Wells Dry Up for the First Time in 100 Years in Marathwada, Latur

Two wells in the Chakur Taluka region of Latur have dried up for the first time in hundred years.

Published
India
1 min read
Latur of  Maharashtra is facing the worst drought ever. (Photo Courtesy: Subrata Biswas/Greenpeace)

Chakur Taluka in the Marathwada region of Latur is experiencing one of the driest summers in a hundred years as is affirmed by its groundwater sources. Two of the oldest wells in Wadval Nagnath village in the area has gone dry for the first time in a hundred years, reports Times of India.

At least eighty other wells, old as well as new, are close to drying up, while very few borewells are able to function properly.

The owners have decided not to use the water for their crops and have opened the wells to the public.
Sarpanch Shilpatai Rajkumar Bendke

Water in many wells has turned muddy and is no longer drinkable. There are other wells which are still a source of potable water, but sometimes people slip and fall in them. The Sarpanch says they have managed to rescue everyone so far.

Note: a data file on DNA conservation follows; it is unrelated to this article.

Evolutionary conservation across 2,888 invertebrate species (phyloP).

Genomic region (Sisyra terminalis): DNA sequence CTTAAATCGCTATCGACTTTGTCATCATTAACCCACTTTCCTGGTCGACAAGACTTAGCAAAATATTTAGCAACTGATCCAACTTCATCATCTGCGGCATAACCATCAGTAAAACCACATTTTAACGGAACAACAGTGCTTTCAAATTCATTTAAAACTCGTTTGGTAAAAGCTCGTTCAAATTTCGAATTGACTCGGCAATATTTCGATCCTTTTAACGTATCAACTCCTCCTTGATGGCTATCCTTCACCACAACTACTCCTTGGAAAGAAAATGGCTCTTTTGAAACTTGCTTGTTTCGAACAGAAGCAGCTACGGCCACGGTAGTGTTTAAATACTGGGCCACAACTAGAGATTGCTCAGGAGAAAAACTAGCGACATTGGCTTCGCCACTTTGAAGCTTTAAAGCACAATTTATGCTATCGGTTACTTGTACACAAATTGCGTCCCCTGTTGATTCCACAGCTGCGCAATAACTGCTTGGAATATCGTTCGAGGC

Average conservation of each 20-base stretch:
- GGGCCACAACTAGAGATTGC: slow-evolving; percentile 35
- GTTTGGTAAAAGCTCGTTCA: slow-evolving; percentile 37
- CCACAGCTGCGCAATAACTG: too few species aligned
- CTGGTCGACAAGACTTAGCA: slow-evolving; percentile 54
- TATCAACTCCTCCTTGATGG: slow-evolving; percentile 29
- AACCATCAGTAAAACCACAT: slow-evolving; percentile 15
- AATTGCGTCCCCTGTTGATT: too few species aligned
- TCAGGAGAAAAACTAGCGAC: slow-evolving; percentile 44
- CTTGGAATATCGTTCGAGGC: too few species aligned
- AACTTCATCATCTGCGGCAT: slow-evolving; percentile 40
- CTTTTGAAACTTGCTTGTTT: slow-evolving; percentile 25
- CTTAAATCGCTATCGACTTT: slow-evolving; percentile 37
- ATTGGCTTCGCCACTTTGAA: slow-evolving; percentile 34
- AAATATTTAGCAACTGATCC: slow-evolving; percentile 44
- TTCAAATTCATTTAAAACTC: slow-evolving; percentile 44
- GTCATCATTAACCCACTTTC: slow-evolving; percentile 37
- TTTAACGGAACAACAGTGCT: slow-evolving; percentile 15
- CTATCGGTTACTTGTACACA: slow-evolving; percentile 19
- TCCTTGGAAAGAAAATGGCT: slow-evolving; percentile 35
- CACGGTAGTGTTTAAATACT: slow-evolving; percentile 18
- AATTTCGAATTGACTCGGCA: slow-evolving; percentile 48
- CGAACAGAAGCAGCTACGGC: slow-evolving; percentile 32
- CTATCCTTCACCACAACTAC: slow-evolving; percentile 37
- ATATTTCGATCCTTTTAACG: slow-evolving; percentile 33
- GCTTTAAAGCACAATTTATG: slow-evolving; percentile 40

The village with a population of 10,000 is given two tankers of water every day. Bendke comments on it and says:

We store the water, it is then pumped into the overhead tank. It is supplied to the village for a few minutes. But it isn’t enough.
Sarpanch Shilpatai Rajkumar Bendke

Water shortages are not an anomaly in India, especially in the summer months of April to June. However, decades of water wastage, failure to implement water conservation practices and a significant fall in monsoon rains has aggravated the water shortage in Latur in an unprecedented manner.

Also Read:
Maharashtra Drought: Water Train Reaches Latur

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